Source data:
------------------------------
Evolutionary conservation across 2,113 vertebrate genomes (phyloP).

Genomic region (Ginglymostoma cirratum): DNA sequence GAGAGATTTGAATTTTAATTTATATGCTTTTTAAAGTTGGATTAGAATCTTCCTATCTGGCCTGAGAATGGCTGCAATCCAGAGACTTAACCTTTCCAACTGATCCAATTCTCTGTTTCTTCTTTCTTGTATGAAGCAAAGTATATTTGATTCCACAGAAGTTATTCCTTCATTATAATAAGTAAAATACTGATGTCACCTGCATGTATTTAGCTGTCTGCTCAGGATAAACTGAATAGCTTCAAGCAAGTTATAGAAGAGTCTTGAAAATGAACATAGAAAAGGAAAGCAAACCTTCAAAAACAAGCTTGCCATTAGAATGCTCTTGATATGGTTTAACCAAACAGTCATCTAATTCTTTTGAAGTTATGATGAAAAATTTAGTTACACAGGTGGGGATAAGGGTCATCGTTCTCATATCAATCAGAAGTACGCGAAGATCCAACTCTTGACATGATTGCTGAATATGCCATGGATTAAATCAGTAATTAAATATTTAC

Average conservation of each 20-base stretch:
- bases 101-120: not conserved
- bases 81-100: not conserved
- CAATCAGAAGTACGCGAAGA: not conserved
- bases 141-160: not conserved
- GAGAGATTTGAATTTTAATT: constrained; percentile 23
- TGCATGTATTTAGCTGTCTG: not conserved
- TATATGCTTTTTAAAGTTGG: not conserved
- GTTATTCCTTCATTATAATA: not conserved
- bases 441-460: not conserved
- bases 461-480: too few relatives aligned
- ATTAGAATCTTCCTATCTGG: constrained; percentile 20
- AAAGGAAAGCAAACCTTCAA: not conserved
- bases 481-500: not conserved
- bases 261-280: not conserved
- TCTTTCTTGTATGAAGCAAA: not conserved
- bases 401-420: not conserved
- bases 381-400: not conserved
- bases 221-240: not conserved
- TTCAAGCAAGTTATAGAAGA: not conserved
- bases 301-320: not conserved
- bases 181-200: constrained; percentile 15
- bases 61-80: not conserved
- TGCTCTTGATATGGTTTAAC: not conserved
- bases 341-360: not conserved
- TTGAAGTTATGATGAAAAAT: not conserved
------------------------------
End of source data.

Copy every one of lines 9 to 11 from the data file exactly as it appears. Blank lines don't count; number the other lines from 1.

- TGCATGTATTTAGCTGTCTG: not conserved
- TATATGCTTTTTAAAGTTGG: not conserved
- GTTATTCCTTCATTATAATA: not conserved